Debating OER

I’m taking place in a public debate this July about the value and future of Open Educational Resources (OER).  I’ll be taking the ‘anti’ side against Martin Weller, even though we’re both effectively advocates of OER in our day jobs.

So I was quite interested to find that Martin has taken part in similar debates before when doing a bit of searching around today.  Helpfully, there’s a summary of his arguments available.

Even more helpfully, Patrick McAndrew has offered a series of counterarguments on his blog.  Here’s my summary of the two positions.

Sustainability: By making more efficient use of resources, OER increases the use and re-use of educational materials and makes them more affordable. Unsustainability: The production and sharing of OER can be complex and time-demanding, and a convincing account of how the costs will be met is yet to be forthcoming.
Re-use: OER are able to be re-used by future learners and teachers, meaning that there is no need to duplicate resources or preparation time. We need new models for producing, distributing and re-using OER Re-use: There are considerable pedagogical, technical, cultural and linguistic barriers to the re-use of OER.
Innovation: Open approaches encourage involvement from all involved in the process, allowing content to be shared in ways that are appropriate for different audiences. Institutions need to think about how to integrate OER into their core teaching and learning. Innovation: “While education ponders different ways of doing this, comes up with repositories that take years to get built and develops complex usage and metadata processes, other people just get on with it.”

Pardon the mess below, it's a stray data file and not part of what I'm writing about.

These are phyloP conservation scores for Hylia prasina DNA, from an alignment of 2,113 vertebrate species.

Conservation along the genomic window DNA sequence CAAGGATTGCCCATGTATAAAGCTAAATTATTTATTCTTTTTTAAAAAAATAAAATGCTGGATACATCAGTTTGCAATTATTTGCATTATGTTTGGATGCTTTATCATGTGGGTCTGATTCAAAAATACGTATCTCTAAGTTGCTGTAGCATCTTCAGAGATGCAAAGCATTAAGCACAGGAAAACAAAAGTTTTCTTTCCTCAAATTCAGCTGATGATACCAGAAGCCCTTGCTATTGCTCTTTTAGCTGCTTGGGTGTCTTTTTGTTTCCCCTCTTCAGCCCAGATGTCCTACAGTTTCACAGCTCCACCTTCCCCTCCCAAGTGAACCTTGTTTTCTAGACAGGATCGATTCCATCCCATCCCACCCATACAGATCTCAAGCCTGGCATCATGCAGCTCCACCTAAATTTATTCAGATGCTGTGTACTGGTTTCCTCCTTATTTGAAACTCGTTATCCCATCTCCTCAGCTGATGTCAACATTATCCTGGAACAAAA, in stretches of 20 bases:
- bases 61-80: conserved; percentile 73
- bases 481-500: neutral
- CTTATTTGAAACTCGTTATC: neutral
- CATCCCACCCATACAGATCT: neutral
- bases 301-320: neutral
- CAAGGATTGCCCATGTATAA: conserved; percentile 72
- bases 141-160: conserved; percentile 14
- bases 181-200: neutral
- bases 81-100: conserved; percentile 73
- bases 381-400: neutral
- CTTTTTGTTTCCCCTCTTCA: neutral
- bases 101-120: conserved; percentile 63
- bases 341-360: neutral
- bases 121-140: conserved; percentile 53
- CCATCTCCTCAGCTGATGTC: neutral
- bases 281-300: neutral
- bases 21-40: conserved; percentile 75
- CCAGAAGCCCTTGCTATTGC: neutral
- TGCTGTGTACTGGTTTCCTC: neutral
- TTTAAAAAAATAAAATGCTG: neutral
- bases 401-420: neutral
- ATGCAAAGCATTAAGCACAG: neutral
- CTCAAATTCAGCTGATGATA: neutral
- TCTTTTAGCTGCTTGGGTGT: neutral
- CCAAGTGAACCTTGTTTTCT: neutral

Evaluation: More needs to be done to substantiate the impact of OER on learning and teaching. Evaluation: Apart from anecdotal evidence, there isn’t much evidence to suggest that OER is pedagogically effective at all.
Cultural Change: OER carries a message of openness, diversity and mutual interest. Cultural Change: Dave Cormier – “If the MIT edtech curriculum started being the default curriculum taught in even 10% of chinese universities this gives whatever professor is teaching that course ENORMOUS control over the direction of the industry”
Quality: “OER gives a route to quality and depth by extending the base of content beyond those in the same institution – providing a superset of content beyond that previously available.” Quality: OER resources may not be of adequate quality, range, or pedagogical effectiveness, and the traditional processes of peer review cannot applied to OER creation/synthesis.
Teaching & Learning: Creating, using and even re-using OER can be an effective and rewarding way to learn. Teaching & Learning: Preparatory research and lesson planning are important parts of effective teaching. If OER materials are increasingly used ‘off the peg’ then there are negative implications for the quality and innovation in teaching.


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